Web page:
All of these major actions, plus a number of smaller ones, indicate a toxic attitude toward Louisiana — or perhaps toward Jindal, with Louisianans treated as collateral damage. With Jindal having so loudly led the charge of governors refusing to accept Obamacare’s expansion of Medicaid, the stage was set for Obama’s team to extract payback, especially via federal health-care payments.
Hence the new outrage:
Louisiana for decades (in one case, centuries) has run a unique system of “charity hospitals,” and Jindal has been working to reform the system for years. When the feds in 2012 cut the percentage of some federal matching funds, Jindal was faced with a sudden budget shortfall. He responded by leasing out the hospitals to private managers, thereby relieving the state of direct management burdens while bringing in a steady stream of revenue. The leases were structured with extra-large “advance payments” in the first year, much like a down payment on a home or an extra month’s payment from a house renter.
In less than a year, the hospitals opened more beds for the mentally ill and in emergency rooms, provided more advanced technology for cancer screening and other care, and began improving services across the board. Already the Jindal reforms were providing proof of his (and other conservatives’) longstanding contention that state innovation could do far more to deliver better care, more efficiently, than a centrally regulated federal behemoth can.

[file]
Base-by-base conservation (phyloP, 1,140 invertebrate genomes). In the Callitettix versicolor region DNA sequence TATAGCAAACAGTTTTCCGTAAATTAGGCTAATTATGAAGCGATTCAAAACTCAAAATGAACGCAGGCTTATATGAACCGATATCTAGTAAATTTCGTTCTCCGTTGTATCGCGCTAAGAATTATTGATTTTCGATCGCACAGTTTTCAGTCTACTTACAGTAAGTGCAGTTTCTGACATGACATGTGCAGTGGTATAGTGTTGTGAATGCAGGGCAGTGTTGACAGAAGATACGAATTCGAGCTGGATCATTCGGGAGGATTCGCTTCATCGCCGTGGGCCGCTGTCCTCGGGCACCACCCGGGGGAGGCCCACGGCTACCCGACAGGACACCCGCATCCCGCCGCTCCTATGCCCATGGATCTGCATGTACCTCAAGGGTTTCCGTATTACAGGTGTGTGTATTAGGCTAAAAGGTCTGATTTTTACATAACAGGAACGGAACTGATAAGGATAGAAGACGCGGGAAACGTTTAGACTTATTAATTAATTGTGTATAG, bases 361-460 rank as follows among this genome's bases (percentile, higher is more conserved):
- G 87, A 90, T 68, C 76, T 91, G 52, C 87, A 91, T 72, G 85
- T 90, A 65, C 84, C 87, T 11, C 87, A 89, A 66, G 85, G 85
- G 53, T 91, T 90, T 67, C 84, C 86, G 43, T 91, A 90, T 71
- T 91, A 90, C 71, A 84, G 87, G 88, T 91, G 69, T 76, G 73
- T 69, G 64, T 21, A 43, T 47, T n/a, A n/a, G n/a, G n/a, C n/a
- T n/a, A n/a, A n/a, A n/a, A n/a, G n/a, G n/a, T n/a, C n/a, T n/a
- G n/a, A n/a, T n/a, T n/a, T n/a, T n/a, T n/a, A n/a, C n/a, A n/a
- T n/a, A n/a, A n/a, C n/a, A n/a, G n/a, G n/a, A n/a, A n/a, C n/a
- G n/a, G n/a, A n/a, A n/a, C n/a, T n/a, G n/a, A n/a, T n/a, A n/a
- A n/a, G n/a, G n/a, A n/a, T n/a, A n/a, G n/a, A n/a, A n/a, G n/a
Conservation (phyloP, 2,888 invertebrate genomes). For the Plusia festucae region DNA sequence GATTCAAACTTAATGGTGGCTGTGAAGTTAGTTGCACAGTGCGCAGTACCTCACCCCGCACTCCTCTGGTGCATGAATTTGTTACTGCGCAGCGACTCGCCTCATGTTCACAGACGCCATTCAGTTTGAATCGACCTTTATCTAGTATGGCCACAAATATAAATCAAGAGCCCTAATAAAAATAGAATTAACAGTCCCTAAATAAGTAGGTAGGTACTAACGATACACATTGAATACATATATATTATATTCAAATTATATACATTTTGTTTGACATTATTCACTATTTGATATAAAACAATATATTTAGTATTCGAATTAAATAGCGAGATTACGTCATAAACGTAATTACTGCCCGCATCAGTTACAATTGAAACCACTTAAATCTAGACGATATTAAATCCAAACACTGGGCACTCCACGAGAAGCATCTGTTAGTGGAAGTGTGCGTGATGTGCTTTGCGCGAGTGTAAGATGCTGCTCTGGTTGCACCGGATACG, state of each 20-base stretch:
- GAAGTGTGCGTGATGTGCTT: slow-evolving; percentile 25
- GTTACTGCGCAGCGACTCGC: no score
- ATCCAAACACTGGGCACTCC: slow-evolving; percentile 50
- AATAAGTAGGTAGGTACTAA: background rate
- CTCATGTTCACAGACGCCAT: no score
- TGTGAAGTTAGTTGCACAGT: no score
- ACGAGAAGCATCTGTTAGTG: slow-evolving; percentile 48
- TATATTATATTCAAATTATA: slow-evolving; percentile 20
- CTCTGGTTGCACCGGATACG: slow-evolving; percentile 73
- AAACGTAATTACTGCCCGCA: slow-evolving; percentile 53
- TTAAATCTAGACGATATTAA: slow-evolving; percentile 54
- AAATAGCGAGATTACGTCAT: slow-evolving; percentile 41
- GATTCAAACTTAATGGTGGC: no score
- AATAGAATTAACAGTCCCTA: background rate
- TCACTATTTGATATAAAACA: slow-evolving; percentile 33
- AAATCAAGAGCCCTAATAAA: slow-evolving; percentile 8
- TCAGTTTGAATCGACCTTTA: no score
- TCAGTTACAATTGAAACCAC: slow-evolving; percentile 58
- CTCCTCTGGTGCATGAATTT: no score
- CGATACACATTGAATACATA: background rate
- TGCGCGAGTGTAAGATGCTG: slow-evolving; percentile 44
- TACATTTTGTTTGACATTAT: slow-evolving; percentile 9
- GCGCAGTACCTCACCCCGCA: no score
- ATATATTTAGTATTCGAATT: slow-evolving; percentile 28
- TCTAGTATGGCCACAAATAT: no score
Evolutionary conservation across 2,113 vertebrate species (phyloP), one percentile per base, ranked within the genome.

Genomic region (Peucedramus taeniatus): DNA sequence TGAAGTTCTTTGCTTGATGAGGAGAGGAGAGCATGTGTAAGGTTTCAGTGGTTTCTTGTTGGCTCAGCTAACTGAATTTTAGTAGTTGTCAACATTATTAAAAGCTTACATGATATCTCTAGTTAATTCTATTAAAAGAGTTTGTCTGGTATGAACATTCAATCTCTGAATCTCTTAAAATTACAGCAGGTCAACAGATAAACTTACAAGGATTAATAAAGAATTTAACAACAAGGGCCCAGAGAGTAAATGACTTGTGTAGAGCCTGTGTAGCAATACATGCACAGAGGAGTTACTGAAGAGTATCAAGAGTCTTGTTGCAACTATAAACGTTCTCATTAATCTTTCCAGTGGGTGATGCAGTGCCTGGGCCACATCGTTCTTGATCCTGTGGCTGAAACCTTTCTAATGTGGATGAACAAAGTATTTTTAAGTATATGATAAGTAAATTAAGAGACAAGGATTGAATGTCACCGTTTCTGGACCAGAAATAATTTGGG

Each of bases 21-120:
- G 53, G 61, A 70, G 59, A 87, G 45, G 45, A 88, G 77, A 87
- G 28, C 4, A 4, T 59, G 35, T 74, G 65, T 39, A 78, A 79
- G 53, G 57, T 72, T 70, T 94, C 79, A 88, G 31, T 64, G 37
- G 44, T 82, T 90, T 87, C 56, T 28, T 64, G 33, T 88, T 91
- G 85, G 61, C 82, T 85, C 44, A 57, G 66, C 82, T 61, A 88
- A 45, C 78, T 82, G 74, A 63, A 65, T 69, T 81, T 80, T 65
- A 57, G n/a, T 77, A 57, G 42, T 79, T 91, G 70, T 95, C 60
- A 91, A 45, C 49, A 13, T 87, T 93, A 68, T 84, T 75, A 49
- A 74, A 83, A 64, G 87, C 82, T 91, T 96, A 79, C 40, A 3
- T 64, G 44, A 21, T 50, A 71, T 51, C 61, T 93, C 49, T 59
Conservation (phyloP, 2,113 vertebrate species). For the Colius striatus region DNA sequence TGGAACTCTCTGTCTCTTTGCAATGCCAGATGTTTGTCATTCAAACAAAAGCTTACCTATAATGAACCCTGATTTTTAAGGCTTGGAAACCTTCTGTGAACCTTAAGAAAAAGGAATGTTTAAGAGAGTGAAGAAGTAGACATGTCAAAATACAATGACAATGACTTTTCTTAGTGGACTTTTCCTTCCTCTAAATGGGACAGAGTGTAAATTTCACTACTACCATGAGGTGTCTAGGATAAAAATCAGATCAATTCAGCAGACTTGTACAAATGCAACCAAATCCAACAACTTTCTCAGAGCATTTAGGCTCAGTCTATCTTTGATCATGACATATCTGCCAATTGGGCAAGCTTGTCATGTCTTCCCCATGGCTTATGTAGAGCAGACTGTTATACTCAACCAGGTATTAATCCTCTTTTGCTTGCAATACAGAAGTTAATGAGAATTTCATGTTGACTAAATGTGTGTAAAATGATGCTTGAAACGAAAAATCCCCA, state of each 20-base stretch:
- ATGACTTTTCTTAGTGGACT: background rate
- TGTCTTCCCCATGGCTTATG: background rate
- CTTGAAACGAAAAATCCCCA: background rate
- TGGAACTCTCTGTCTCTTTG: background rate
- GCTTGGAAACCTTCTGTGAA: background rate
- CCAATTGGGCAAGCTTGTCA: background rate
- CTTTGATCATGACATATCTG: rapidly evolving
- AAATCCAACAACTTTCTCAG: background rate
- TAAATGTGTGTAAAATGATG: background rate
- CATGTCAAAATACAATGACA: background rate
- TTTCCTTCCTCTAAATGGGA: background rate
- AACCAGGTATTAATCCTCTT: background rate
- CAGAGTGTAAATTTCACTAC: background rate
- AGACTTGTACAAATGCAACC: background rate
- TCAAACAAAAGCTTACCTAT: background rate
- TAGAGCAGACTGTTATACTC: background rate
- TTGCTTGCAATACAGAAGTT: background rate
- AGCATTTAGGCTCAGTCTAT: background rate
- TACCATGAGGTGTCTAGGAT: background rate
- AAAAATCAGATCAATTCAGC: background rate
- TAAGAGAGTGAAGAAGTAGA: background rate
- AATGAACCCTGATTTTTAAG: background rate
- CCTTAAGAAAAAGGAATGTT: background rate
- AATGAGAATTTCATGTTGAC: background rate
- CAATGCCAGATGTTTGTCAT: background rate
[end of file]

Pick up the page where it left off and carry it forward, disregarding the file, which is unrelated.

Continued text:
That success may have been more than the Obamites could bear. At first, the feds seemed satisfied with the arrangement, including the advance payment, approving the lease for the hospital in Baton Rouge. But then, suddenly, two weeks ago, without the usual bureaucratic warnings, CMS disapproved the whole deal.
Its objections, on close examination, seem nearly ludicrous. CMS wrote, and has reportedly confirmed in conference calls, that it is satisfied with the idea of leasing out the hospitals and with the overall valuation of the leases — but just not with the advance payments.
Looked at practically, the only way the leases could harm the federal government would be if they somehow allowed Louisiana to attract extra federal matching funds. But the advance payments have nothing to do with this. If the total amount of the leases is not objectionable, then it shouldn’t matter if some of the payments come earlier than others, because the overall federal matching funds for the life of the leases will be the same.
Furthermore, as Louisiana officials are quick to point out, the advance payments were used not as bait for higher federal matches going forward but instead to “backfill” the budget gap in other areas caused by the feds’ tightening of the financing formula in fiscal year 2013. (For various non-political reasons, Louisiana suffered by far the largest reduction in “F-map” funds when the formula was changed.) In other words, the federal budget didn’t, and won’t, suffer from the state’s new leasing arrangement.
But now the leases are in limbo, and the state’s beneficial reforms could be in jeopardy.
All of which might be of interest only to Louisianans — if this latest slap in the face to the state weren’t so obviously part of a pattern. Combined with so much other evidence of the Obama administration’s use of bureaucratic and administrative means to punish political enemies — the IRS scandal, the sacking of honest inspectors general, the Homeland Security listing of conservative groups as potential terrorist hotbeds — this war against Louisiana takes on somewhat ominous overtones.
The message from Obamaville goes out: Cross us, and anybody in your orbit, even low-income medical patients, will suffer.
The good news for Louisiana is that the state has a good chance, on appeal, eventually to win approval of its hospital leases. For the rest of the country, this year and in 2016, the appeal for relief must come through the ballot box.
— Quin Hillyer is a contributing editor for National Review. Follow him on Twitter @QuinHillyer.